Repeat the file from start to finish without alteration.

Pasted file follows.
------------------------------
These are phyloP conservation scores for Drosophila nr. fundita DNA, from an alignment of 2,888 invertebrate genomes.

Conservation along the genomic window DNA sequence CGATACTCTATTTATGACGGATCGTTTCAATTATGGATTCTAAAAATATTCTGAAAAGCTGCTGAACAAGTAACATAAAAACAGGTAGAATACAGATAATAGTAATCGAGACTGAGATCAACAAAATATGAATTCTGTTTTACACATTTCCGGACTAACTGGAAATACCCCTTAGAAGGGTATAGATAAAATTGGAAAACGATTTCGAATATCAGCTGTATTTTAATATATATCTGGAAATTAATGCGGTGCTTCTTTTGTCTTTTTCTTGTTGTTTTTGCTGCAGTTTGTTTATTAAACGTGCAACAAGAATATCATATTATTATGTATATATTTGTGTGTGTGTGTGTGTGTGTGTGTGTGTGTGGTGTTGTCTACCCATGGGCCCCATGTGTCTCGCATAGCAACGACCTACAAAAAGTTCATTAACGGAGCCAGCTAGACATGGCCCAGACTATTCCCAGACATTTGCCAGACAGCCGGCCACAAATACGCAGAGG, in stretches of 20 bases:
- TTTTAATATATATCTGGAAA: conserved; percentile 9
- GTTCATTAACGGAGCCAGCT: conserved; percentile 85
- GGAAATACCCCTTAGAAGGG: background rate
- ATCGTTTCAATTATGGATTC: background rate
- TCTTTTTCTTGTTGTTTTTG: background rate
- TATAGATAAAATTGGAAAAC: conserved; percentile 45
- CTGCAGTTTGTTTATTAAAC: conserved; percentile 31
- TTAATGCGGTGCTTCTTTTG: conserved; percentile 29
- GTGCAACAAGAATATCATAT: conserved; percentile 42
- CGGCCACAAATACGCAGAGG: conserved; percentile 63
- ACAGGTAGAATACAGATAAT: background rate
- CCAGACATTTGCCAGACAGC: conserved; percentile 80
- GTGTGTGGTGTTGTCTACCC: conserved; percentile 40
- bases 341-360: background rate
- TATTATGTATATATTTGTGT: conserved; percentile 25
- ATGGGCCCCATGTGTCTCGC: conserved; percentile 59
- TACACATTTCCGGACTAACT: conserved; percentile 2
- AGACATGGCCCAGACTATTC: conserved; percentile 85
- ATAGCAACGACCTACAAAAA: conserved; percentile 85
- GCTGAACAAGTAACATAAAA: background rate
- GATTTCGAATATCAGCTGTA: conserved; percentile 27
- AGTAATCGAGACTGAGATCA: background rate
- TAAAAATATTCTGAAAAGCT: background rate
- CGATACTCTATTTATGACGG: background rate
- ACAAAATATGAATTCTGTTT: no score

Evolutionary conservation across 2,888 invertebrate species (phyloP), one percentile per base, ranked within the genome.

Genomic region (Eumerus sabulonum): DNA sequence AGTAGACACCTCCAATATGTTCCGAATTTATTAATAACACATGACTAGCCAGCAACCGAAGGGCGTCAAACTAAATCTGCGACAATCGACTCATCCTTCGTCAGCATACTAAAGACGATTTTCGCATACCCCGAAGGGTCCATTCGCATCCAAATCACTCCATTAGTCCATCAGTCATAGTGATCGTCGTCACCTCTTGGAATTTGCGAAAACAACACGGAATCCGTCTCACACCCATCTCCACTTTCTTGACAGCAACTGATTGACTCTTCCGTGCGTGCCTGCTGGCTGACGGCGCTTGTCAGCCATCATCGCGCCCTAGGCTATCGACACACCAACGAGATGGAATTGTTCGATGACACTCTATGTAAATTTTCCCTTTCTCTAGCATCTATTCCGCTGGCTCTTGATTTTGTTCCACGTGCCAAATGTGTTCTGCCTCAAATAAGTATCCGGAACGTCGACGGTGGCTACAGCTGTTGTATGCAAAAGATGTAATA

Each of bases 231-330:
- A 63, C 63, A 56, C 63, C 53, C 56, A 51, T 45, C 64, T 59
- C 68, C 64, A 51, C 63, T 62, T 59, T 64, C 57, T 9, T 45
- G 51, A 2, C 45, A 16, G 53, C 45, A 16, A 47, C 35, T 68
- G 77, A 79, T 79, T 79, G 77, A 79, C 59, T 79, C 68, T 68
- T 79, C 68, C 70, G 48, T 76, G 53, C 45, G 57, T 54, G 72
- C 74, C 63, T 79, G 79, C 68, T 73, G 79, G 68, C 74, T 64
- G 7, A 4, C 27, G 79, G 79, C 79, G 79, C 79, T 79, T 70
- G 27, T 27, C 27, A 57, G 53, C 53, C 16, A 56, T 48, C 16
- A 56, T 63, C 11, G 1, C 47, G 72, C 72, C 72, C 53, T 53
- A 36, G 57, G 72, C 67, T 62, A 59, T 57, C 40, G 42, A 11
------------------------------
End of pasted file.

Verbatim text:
These are phyloP conservation scores for Drosophila nr. fundita DNA, from an alignment of 2,888 invertebrate genomes.

Conservation along the genomic window DNA sequence CGATACTCTATTTATGACGGATCGTTTCAATTATGGATTCTAAAAATATTCTGAAAAGCTGCTGAACAAGTAACATAAAAACAGGTAGAATACAGATAATAGTAATCGAGACTGAGATCAACAAAATATGAATTCTGTTTTACACATTTCCGGACTAACTGGAAATACCCCTTAGAAGGGTATAGATAAAATTGGAAAACGATTTCGAATATCAGCTGTATTTTAATATATATCTGGAAATTAATGCGGTGCTTCTTTTGTCTTTTTCTTGTTGTTTTTGCTGCAGTTTGTTTATTAAACGTGCAACAAGAATATCATATTATTATGTATATATTTGTGTGTGTGTGTGTGTGTGTGTGTGTGTGTGGTGTTGTCTACCCATGGGCCCCATGTGTCTCGCATAGCAACGACCTACAAAAAGTTCATTAACGGAGCCAGCTAGACATGGCCCAGACTATTCCCAGACATTTGCCAGACAGCCGGCCACAAATACGCAGAGG, in stretches of 20 bases:
- TTTTAATATATATCTGGAAA: conserved; percentile 9
- GTTCATTAACGGAGCCAGCT: conserved; percentile 85
- GGAAATACCCCTTAGAAGGG: background rate
- ATCGTTTCAATTATGGATTC: background rate
- TCTTTTTCTTGTTGTTTTTG: background rate
- TATAGATAAAATTGGAAAAC: conserved; percentile 45
- CTGCAGTTTGTTTATTAAAC: conserved; percentile 31
- TTAATGCGGTGCTTCTTTTG: conserved; percentile 29
- GTGCAACAAGAATATCATAT: conserved; percentile 42
- CGGCCACAAATACGCAGAGG: conserved; percentile 63
- ACAGGTAGAATACAGATAAT: background rate
- CCAGACATTTGCCAGACAGC: conserved; percentile 80
- GTGTGTGGTGTTGTCTACCC: conserved; percentile 40
- bases 341-360: background rate
- TATTATGTATATATTTGTGT: conserved; percentile 25
- ATGGGCCCCATGTGTCTCGC: conserved; percentile 59
- TACACATTTCCGGACTAACT: conserved; percentile 2
- AGACATGGCCCAGACTATTC: conserved; percentile 85
- ATAGCAACGACCTACAAAAA: conserved; percentile 85
- GCTGAACAAGTAACATAAAA: background rate
- GATTTCGAATATCAGCTGTA: conserved; percentile 27
- AGTAATCGAGACTGAGATCA: background rate
- TAAAAATATTCTGAAAAGCT: background rate
- CGATACTCTATTTATGACGG: background rate
- ACAAAATATGAATTCTGTTT: no score

Evolutionary conservation across 2,888 invertebrate species (phyloP), one percentile per base, ranked within the genome.

Genomic region (Eumerus sabulonum): DNA sequence AGTAGACACCTCCAATATGTTCCGAATTTATTAATAACACATGACTAGCCAGCAACCGAAGGGCGTCAAACTAAATCTGCGACAATCGACTCATCCTTCGTCAGCATACTAAAGACGATTTTCGCATACCCCGAAGGGTCCATTCGCATCCAAATCACTCCATTAGTCCATCAGTCATAGTGATCGTCGTCACCTCTTGGAATTTGCGAAAACAACACGGAATCCGTCTCACACCCATCTCCACTTTCTTGACAGCAACTGATTGACTCTTCCGTGCGTGCCTGCTGGCTGACGGCGCTTGTCAGCCATCATCGCGCCCTAGGCTATCGACACACCAACGAGATGGAATTGTTCGATGACACTCTATGTAAATTTTCCCTTTCTCTAGCATCTATTCCGCTGGCTCTTGATTTTGTTCCACGTGCCAAATGTGTTCTGCCTCAAATAAGTATCCGGAACGTCGACGGTGGCTACAGCTGTTGTATGCAAAAGATGTAATA

Each of bases 231-330:
- A 63, C 63, A 56, C 63, C 53, C 56, A 51, T 45, C 64, T 59
- C 68, C 64, A 51, C 63, T 62, T 59, T 64, C 57, T 9, T 45
- G 51, A 2, C 45, A 16, G 53, C 45, A 16, A 47, C 35, T 68
- G 77, A 79, T 79, T 79, G 77, A 79, C 59, T 79, C 68, T 68
- T 79, C 68, C 70, G 48, T 76, G 53, C 45, G 57, T 54, G 72
- C 74, C 63, T 79, G 79, C 68, T 73, G 79, G 68, C 74, T 64
- G 7, A 4, C 27, G 79, G 79, C 79, G 79, C 79, T 79, T 70
- G 27, T 27, C 27, A 57, G 53, C 53, C 16, A 56, T 48, C 16
- A 56, T 63, C 11, G 1, C 47, G 72, C 72, C 72, C 53, T 53
- A 36, G 57, G 72, C 67, T 62, A 59, T 57, C 40, G 42, A 11